Los Angeles’s San Fernando Valley Reseda neighborhood is poised to spend $23 million in reactivated excess bonds as a result of post-redevelopment bills signed late last year by Governor Jerry Brown.
The action came last September after a series of legislative moves that in 2011 began to wind down and ultimately dissolve all 400 of California’s local city and County Redevelopment Agencies (CRAs)—entities originally conceived to funnel tax increments into blighted areas to promote economic development and affordable housing projects. Leading up to the dissolution, much criticism had been directed to community redevelopment agencies, citing waste and corruption.
“The only way to mend it was to end it and cut out abuses,” said L.A. city councilmember Bob Blumenfield, who was serving in the California State Assembly at the time of the 2011 CRA dissolution and now represents the Third District, which spans the northwest portion of Los Angeles in the San Fernando Valley, including the communities of Canoga Park, Reseda, Tarzana, Winnetka, and Woodland Hills. His district contains three of the nine CRA-owned properties that must be developed within a certain frame of time, as set forth in the governor’s bills. “If we don’t put together an acceptable development deal within three years, the nine properties get sold off. Having said that, we have the potential with these three lots in our district to generate catalytic investment that we think will create a domino effect of more development.”
Reseda’s plans for the reinvestment of funds in Los Angeles consist of two key vision plans related geographically and culturally along the historic portion of Sherman Way. The Reseda Theater Adaptive Reuse Project (for which the RFP phase is underway) hopes to spur commercial oriented development, including entertainment, dining, and other services, to activate the street and generate more foot traffic. The “Reseda Rising” project is a larger revitalization project for Sherman Way’s historic commercial corridor and would include two non-contiguous CRA properties as lynchpins in the effort.
For other parts of Los Angeles, the city was able to transfer a pipeline of affordable housing projects, as well as some unspent affordable housing and general redevelopment purpose bonds. Once those projects are completed, however, there will be no more traditional tax increment funds to devote to redevelopment. Los Angeles is currently gearing up to establish a new type of agency that will take the place of the former redevelopment agencies. This model, provisionally referred to as Community Revitalization and Investment Authorities (CRIAs), would provide a minimum 25 percent work programs for affordable housing, with the intention to
put a focus on challenged neighborhoods. Unlike the former CRAs, CRIAs would be run by separate boards composed of elected officials and at least two public members.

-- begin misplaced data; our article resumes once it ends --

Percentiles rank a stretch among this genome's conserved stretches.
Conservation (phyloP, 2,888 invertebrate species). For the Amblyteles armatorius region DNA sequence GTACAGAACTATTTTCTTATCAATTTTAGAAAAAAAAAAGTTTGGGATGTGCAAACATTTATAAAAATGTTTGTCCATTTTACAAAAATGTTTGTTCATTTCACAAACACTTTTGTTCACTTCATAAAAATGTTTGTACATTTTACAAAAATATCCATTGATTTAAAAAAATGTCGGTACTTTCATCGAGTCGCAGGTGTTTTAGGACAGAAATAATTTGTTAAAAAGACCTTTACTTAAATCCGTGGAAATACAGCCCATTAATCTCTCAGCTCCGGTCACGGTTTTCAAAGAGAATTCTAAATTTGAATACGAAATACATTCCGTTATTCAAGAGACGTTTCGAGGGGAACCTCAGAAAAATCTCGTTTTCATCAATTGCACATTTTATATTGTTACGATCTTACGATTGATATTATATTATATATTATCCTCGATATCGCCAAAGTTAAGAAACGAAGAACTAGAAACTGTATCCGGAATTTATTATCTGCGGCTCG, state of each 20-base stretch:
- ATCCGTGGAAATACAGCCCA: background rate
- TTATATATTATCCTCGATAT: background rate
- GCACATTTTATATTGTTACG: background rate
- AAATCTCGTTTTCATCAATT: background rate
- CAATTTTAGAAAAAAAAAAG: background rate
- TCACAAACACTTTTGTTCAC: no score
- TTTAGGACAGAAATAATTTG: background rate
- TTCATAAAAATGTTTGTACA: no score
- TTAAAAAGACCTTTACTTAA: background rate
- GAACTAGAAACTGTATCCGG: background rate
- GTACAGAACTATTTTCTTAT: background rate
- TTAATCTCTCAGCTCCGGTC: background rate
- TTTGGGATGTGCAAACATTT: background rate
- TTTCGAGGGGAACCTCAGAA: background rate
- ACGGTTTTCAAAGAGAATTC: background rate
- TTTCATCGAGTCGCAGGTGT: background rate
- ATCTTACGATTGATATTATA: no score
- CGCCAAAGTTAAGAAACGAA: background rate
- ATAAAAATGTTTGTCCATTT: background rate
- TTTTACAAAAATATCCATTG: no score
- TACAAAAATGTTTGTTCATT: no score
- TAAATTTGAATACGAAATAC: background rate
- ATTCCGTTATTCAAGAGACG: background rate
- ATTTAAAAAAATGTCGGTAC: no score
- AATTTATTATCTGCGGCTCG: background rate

But the new agencies would be working with nearly 70 percent fewer funds under the CRIA model in accordance with restrictions governor Brown has set out in AB107 and other respective bills. When asked, Mayor Eric Garcetti’s office couldn’t give benchmark dates or a timeline for this kind of reorganization, but re-emphasized the mayor’s strong desire to get 100,000 new housing units built in the city by 2021 (Under the mayor’s plan, outlined in 2014, 30,000 new building permits for housing have already been issued as of September 2015.)
Meanwhile, San Francisco will use its reinstated funds to finance a few key housing projects, but the city also negotiated to spend a portion of reactivated funds to implement the Transbay Redevelopment—a large-scale neighborhood and transportation redevelopment atop derelict and demolished highway ramps that were damaged in the 1989 Loma Prieta earthquake. Currently used for parking, the mixed-use, transit-oriented neighborhood will comprise approximately seven million square feet of residential, office, retail, hotel, and park spaces, but 1,200 new units reserved for very low, low, and moderate income households (befitting SB 107 requirements). The project between the South of Market Street area and Rincon Hill on San Francisco’s east side also features a 1,100-foot tall-skyscraper by Pelli Clarke Pelli—the Salesforce Tower. San Francisco was able to continue with the Transbay Redevelopment in part because it is a continuation of funds originally allocated through a CRA, and also because of sheer political will and a big lobbying effort.
Other cities continue to fight for what they view are their legal rights to the property taxes and accrued interest that made up their local CRA funds. Watsonville and Glendale’s lawsuits against the California Department of Finance were settled in the municipalities’ favor, but hundreds of others remain unresolved.
Back in Reseda, councilmember Blumenfield is looking ahead to the economic development opportunities in his district, despite the looming questions about what kind of new agency might accommodate such projects in the future. “If we don’t spend the excess bond money from a development perspective, it’s just gone,” he said. “In my district we need market rate housing and affordable housing. We might be able to use some of the bond money to build affordable housing. Instead of traditional redevelopment funding, there are other options, such as borrowing on future tax revenue or subverting funds back into a project—these are just another shade of the same color.”